Regardless, there is a 50 percent discrepancy between the two sets of measurements. Whereas the new sensor reported an average arm speed of 953 RPM – with a maximum of 1050 RPM – the mThrow never went higher than 770 RPM. In the absence of some external "gold standard," it's hard to say which is right. But the figure below shows that the new motusTHROW measurements showed a higher correlation – albeit still a small one – with the start speed reported by PITCHf/x. Your correspondent, no expert on pitching mechanics, finds this intuitive. When asked to throw a changeup, a typical Major League pitcher will not vary his arm speed, because this will alert the batter that a changeup is coming. But a high school pitcher, with much less experience with the pitch, probably will.
When asked about the difference via Twitter, Motus Global emphasized that they had ceased supporting the mThrow. But the company said the layout of the printed circuit boards inside the devices had changed, along with the physics engine that produces the metrics from the sensor. A future update to the app will include fingertip velocity, which should correlate better to release speed across pitchers than the current arm speed metric.
"A child with low rotational inertia has similar arm speeds as college pitchers with heavier arms," the spokesperson said in another tweet.
In Other News
- Bat sensor maker Diamond Kinetics announced in April that they had integrated their SwingTracker system with HitTrax, a camera-based data capture and simulation system. Data from the SwingTracker sensor on the knob of the bat will be transferred to the HitTrax system. The end result is a system that combines measurements of swing speed, power, and control with distance and exit velocity. It's easy to envision new metrics that depend on inputs from both systems, but no metrics were announced as part of the initial rollout.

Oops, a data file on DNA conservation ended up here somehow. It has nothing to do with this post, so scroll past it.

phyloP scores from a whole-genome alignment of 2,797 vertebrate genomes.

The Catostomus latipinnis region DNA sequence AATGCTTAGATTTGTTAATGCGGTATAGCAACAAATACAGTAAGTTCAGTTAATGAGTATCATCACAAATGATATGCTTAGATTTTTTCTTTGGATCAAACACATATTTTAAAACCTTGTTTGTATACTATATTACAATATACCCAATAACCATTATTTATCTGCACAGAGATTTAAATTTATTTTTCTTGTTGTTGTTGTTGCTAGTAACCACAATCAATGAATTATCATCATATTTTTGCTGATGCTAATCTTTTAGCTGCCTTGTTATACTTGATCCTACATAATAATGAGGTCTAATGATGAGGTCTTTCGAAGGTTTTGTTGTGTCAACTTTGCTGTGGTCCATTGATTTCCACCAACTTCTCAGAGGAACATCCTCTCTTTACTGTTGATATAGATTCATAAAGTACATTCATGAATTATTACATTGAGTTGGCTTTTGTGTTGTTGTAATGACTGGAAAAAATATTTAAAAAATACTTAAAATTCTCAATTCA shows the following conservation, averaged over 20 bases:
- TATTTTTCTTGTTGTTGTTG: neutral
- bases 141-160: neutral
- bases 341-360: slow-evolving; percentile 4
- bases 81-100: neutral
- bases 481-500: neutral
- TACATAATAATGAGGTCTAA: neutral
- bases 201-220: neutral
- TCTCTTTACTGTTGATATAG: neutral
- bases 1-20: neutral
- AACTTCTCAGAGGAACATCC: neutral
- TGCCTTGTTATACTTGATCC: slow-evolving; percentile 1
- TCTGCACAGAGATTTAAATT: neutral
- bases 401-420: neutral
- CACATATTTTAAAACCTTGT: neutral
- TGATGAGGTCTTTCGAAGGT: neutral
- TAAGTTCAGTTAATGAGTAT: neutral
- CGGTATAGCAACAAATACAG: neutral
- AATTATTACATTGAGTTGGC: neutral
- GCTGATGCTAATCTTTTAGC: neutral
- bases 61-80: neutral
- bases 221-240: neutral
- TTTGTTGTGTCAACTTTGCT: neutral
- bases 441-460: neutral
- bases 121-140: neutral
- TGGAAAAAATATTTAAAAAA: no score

- Shortly after receiving MLB approval for on-field use, Blast Motion inked a deal to become the official swing sensor of the Houston Astros. Representatives for Blast were reluctant to give details about how the Astros planned to use the system, other than to say that "the Astros purchased sensors for player development and metrics analysis," and that the team worked with Blast to determine which metrics were included in the company's new professional apps. To our knowledge, this is Blast's first such deal with an MLB organization; competitor Zepp announced deals with the Angels, Diamondbacks, Padres, and Rays last summer.
- Zepp also made improvements to their sensor this spring. In addition to improvements to its internal components, the Zepp 2 casing has been completely redesigned for compatibility with the "smart bat" unveiled during Spring Training. The new sensor is significantly smaller and comes with a new magnetic charger that will let users "unscrew" the sensor from a smart bat. The app has also been beefed up, with a diagnostic feature and a number of new training programs to help users increase bat speed or focus on other areas of their swing that need improvement.
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Bryan Cole is a featured writer at Beyond the Box Score, specializing in wearable sensors and other sports science technology. You can follow him on Twitter at @Doctor_Bryan.